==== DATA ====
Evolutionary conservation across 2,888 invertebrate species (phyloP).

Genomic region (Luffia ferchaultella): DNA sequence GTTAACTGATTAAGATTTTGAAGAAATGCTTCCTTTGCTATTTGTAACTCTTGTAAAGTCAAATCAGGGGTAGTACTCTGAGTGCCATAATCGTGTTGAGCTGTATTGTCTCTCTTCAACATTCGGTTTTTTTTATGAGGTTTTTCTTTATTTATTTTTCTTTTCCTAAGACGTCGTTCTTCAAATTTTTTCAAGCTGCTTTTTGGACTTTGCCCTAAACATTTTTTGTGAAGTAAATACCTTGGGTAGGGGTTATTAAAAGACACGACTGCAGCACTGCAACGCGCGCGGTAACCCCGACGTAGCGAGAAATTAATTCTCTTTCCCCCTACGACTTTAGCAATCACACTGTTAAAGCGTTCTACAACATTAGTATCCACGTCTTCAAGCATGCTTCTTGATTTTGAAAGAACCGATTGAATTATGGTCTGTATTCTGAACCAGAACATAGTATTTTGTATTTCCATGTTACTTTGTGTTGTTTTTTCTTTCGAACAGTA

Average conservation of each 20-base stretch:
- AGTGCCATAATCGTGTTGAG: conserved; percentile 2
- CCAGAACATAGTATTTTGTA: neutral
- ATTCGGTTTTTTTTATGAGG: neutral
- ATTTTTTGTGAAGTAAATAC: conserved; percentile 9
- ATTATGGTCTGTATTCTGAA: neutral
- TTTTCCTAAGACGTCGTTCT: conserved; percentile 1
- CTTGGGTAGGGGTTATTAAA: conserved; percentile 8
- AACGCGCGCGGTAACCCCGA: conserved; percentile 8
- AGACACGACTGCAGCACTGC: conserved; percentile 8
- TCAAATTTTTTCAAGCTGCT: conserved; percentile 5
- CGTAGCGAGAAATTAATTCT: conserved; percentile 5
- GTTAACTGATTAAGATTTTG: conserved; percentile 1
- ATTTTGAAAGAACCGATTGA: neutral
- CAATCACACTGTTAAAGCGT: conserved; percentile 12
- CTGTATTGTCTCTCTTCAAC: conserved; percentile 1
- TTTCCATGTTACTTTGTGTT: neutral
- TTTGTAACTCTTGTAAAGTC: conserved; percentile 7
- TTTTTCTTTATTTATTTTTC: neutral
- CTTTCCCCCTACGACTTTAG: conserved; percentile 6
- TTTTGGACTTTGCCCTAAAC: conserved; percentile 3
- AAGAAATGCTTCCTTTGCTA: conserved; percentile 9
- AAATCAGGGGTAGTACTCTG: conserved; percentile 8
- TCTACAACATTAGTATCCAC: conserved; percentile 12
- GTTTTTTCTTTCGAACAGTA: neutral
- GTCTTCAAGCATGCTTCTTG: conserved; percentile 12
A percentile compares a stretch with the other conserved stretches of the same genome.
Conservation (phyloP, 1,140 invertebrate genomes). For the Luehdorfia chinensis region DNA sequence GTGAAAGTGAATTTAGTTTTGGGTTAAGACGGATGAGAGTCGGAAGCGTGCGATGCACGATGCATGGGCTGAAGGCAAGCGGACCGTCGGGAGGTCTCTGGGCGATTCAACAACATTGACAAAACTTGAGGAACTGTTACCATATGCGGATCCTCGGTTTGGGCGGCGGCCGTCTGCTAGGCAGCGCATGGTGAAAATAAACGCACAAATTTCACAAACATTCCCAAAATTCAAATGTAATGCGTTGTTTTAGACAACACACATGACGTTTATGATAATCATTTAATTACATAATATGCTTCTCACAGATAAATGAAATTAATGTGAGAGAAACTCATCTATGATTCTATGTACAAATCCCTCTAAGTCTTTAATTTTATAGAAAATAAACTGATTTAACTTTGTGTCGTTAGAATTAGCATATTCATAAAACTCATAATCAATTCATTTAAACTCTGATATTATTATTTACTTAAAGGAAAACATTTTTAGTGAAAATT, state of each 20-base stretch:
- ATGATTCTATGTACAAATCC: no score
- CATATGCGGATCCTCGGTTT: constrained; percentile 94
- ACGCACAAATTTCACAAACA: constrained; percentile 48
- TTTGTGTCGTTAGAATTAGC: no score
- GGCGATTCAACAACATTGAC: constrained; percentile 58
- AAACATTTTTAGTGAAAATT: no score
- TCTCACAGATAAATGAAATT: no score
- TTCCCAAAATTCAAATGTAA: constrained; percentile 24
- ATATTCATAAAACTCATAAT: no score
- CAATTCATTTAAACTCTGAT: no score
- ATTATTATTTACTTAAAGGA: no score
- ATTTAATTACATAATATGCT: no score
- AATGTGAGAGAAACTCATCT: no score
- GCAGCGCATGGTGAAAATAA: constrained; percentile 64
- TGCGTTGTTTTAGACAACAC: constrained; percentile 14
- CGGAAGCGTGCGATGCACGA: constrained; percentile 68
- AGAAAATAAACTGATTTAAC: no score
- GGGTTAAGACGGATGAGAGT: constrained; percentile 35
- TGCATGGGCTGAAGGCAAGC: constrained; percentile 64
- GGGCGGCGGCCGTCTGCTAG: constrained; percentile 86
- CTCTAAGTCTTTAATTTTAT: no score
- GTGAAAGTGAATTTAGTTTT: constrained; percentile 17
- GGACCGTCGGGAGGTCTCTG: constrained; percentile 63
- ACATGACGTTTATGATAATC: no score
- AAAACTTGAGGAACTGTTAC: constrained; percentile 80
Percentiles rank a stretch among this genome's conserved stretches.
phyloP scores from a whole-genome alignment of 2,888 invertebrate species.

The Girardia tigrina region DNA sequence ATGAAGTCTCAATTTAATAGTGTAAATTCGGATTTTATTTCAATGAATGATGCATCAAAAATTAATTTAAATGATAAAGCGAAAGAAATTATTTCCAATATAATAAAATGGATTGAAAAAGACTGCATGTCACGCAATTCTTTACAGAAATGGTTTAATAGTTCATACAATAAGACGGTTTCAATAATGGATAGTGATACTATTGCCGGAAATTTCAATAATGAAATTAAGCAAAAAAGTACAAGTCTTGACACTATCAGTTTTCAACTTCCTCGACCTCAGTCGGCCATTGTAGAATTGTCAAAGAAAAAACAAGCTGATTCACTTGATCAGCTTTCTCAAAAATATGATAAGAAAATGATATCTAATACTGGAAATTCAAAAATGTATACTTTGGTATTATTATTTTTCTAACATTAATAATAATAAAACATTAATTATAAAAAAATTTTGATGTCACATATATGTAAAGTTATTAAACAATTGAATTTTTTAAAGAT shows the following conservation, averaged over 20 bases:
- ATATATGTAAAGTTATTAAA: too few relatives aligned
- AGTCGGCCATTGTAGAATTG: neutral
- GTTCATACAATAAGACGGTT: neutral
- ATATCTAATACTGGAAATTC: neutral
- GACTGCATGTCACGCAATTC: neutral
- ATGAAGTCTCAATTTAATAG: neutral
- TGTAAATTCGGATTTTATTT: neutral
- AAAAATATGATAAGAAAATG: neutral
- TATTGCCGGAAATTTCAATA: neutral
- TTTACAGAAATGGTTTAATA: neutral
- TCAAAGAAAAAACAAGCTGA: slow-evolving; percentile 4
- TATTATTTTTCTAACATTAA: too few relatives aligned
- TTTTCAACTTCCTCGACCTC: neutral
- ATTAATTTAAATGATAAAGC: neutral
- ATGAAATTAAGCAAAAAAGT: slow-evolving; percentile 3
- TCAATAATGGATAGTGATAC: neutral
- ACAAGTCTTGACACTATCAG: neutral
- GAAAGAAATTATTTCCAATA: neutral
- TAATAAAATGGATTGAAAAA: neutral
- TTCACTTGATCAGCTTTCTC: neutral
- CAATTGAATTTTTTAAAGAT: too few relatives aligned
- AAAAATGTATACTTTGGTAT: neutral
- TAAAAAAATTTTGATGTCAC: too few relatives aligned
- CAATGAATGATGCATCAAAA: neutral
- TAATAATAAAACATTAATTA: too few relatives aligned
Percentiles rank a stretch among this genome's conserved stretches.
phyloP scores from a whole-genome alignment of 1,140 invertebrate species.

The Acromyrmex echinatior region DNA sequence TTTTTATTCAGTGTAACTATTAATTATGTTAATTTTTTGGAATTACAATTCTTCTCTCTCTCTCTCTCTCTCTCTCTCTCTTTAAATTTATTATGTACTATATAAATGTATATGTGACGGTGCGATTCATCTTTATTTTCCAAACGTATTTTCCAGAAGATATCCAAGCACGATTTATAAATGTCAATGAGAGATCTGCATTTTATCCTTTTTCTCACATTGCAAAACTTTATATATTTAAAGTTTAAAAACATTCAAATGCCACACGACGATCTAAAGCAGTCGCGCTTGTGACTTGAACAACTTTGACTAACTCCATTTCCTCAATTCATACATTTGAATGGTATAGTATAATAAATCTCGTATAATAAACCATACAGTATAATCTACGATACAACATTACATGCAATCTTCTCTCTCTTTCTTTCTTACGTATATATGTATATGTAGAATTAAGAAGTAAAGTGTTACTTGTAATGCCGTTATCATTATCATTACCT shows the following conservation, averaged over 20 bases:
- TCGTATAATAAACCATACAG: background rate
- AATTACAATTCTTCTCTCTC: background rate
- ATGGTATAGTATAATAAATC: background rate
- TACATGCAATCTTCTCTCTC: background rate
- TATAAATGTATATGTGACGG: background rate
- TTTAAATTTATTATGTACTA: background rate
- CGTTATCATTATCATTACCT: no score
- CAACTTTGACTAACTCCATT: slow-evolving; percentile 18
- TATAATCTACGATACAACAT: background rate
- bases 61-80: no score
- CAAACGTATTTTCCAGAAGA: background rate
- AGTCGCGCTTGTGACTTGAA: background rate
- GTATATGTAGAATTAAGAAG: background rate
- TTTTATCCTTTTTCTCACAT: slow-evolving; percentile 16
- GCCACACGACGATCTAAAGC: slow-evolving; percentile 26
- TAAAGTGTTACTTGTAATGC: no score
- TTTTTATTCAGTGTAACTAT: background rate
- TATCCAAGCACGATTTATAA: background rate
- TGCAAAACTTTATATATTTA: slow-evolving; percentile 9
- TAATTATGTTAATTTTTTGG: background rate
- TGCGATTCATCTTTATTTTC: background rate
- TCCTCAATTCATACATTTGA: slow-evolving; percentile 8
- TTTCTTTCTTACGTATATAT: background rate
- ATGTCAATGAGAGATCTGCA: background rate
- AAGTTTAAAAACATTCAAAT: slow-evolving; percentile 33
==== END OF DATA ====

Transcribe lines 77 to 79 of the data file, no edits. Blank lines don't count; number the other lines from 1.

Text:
- TAATAAAATGGATTGAAAAA: neutral
- TTCACTTGATCAGCTTTCTC: neutral
- CAATTGAATTTTTTAAAGAT: too few relatives aligned